There’s not a lot of air traffic at night. So some air traffic control towers close altogether.  Any landing aircraft is on its own.  Other air traffic control towers are staffed with just one controller.  Not surprisingly, lone controllers working the night shift tend to doze off. 

That little secret is now out. That led

NTSB Chairman Deborah Hersman’s recent testimony before congress concerning the mid-air collision over the Hudson raises more questions than it answers.  She stated that  the Teterboro controller instructed the Piper pilot to switch to frequency 127.85 to contact the Newark controller.  But before leaving the Teterboro frequency, according to Hersman, the pilot read back to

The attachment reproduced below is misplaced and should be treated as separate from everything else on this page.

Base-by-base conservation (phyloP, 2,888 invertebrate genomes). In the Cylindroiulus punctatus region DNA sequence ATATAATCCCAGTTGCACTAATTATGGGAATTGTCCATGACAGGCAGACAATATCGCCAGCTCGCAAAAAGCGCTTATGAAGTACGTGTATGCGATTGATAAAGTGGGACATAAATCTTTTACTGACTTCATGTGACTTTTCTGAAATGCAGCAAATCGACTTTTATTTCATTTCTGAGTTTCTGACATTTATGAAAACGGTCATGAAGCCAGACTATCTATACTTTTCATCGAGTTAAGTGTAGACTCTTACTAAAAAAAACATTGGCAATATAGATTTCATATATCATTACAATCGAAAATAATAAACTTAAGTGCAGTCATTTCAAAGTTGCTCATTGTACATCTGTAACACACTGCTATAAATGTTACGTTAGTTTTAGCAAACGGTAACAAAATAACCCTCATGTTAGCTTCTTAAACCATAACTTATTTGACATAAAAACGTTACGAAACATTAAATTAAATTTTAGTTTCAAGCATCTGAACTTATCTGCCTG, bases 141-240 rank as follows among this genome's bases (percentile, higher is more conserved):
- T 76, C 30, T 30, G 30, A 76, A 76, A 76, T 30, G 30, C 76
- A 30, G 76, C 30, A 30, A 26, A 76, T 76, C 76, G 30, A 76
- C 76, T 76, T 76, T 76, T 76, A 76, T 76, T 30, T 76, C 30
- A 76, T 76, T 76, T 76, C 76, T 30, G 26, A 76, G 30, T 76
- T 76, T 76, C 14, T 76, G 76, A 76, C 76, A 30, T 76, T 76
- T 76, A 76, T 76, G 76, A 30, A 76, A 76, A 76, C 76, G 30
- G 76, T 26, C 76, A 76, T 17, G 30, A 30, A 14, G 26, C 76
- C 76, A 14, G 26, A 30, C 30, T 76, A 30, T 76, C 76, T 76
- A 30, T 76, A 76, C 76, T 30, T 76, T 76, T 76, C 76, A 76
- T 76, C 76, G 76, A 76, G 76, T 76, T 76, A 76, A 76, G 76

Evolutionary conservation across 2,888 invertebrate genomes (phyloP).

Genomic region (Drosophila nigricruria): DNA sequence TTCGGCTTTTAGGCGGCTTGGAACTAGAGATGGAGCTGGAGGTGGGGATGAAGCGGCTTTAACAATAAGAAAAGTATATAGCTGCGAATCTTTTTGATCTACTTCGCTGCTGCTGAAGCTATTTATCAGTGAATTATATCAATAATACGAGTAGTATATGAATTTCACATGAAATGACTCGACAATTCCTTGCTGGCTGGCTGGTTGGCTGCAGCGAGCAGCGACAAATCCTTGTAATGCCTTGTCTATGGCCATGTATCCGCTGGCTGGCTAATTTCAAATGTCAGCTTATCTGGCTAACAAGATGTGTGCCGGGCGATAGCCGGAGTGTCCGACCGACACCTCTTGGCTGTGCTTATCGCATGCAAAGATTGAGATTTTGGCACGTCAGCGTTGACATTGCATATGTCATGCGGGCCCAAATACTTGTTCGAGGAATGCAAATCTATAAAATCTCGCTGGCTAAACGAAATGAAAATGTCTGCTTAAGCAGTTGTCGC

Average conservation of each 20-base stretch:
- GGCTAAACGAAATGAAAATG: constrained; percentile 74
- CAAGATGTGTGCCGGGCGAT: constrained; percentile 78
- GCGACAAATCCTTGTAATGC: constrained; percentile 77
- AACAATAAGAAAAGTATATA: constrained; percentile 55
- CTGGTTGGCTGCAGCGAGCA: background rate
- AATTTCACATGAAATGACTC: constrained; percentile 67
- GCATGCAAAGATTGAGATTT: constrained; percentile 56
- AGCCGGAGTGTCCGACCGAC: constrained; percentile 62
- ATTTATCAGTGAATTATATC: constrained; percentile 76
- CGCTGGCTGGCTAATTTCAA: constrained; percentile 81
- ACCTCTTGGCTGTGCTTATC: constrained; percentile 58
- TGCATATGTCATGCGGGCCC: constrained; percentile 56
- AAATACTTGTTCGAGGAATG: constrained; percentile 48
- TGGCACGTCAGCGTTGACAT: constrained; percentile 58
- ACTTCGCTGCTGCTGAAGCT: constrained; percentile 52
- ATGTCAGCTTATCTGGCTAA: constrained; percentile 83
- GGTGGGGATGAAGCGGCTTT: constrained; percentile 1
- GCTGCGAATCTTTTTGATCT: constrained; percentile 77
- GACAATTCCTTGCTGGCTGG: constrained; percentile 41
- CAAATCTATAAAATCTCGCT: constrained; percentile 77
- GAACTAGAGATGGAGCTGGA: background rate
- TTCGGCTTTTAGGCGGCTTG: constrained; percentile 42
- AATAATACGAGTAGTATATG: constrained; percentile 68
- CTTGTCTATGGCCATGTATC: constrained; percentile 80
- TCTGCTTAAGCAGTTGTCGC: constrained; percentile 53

We count on the NTSB to get the facts right. That confidence is, unfortunately, sometimes misplaced. The truth is that the NTSB gets it wrong. A lot. I’ve written about that herehere, and here.

The NTSB has now given us further reason to question whether it deserves the confidence weATC Radar place in

Compared to pilots in other countries, pilots in the US have extraordinary freedom. Of course, to keep commercial airliners safe from collisions, pilots of small aircraft are excluded from certain Author Over Statue of Libertyairspace near major airports unless they have first obtained a clearance from air traffic controllers.  If a pilot obtains the necessary clearance, controllers will dictate the

Air traffic controllers work within the guidelines set forth in the Controller’s Handbook (pdf), which they often call "the Bible."  The Handbook is hundreds of pages long, and controllers must follow it to the letter.  If they deviate and an accident results, the Federal Tort Claims Act permits the victim to sue the FAA for negligence. 

Sometimes,